By FARRAH JOHNSON
WORKS Minister Desmond Bannister yesterday revealed that the Ministry of Works will spearhead a number of repair projects in Ragged Island and New Providence this year.
Speaking to reporters outside of Cabinet, Mr Bannister said the ministry has plans to begin construction in Ragged Island and to renovate a number of damaged roads throughout the capital.
In 2017, Hurricane Irma devastated Ragged Island, destroying most of its infrastructure. Yesterday, Mr Bannister confirmed that construction on the small island will begin “by the end of the year.”
“The demolition work on the school in Ragged Island will start very shortly,” he said. “The first structure that is going to be built is a school (and) there are going to be several teacher’s residences according to a really wonderful plan that our architects have put together.”
Stating that the school will also serve as a hurricane shelter, Mr Bannister also revealed that the building will be constructed to withstand 180-mph winds. Still, he said there are a “few challenges” that need to be addressed before construction can begin.
According to the minister, the constructors have to build residences for their workers on the island before they can start making repairs.
“When they take their workers down they have to provide cooks… and everything for their workers and then because of the situation down there, they have to be able to let their workers come up to New Providence every week or every two weeks,” he said.
“They (also) have to barge every piece of equipment into Ragged Island before they can do any building,” he added.
Despite these potential setbacks, Mr Bannister remained optimistic and insisted these factors will be a “wonderful challenge” for contractors.
He also announced that plans are underway to repair damaged roads in New Providence.
“We couldn’t do the work on Nassau Street until...BPL had actually dug it up and run a cable to The Pointe because we had an obligation to provide power at a certain level to The Pointe,” he explained.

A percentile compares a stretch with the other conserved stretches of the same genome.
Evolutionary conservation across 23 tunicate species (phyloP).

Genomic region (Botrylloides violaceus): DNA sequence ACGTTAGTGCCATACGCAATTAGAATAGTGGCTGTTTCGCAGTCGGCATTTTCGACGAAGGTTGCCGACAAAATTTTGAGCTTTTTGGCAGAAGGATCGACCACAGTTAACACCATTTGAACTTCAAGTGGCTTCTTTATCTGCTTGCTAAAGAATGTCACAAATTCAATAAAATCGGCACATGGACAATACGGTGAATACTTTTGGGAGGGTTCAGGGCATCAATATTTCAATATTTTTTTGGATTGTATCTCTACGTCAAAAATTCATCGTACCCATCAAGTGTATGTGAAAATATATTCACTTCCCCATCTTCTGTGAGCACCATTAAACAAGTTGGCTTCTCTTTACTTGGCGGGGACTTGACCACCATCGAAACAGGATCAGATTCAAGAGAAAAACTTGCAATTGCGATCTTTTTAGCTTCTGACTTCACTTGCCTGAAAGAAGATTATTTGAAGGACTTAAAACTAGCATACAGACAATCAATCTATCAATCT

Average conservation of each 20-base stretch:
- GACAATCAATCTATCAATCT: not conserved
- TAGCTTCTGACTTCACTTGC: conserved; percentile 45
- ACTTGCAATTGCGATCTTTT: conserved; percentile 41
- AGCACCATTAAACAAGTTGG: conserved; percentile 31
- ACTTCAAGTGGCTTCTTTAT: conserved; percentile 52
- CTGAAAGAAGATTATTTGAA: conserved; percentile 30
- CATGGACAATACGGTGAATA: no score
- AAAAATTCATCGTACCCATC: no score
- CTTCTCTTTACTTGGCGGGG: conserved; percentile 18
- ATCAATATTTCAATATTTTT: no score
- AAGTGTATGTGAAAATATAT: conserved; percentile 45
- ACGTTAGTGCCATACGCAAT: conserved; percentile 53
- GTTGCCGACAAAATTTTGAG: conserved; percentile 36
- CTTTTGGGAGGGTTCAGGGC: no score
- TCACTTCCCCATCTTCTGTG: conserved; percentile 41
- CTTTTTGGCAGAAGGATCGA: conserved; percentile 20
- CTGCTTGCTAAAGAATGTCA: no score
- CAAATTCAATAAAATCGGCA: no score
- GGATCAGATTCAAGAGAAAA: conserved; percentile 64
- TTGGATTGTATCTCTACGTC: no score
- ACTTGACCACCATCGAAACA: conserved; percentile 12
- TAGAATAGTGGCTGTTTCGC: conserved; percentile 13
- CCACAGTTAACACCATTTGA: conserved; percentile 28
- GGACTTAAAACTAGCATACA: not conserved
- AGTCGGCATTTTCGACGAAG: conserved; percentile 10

“That is very expensive, that was costly (and) it took a long time to do. We are satisfied now that the power running to The Pointe is sufficient for their operations and so now that that has been done and all the utilities have come in…we can now pave Nassau Street.”
Still, Mr Bannister admitted that repairing the damage on Village Road won’t be as simple. “Village Road is quite a bit more complex,” he said. “Not only are we going to have to go in and do all the utilities, we don’t know what is under Village Road and so we have some consultancies looking now and making determinations as to how best we can find out what is under it.”
Mr Bannister added the ministry is also conducting engineering studies to determine the best way to go about repairing the road.
“Over the next year...you’re going to see us going there and upgrading all the utilities so that people in those communities can have wonderful service from every utility,” he said.
“You’re going to see us at every one of those corners, you’re going to see the (road) widened, you’re going to see government acquiring land so that traffic can flow smoother and then you’re going to see it paved.”
“It’s a whole process we’re going through to ensure that these roads like Nassau Street, East Street and Village Road are able to serve this country for decades to come.”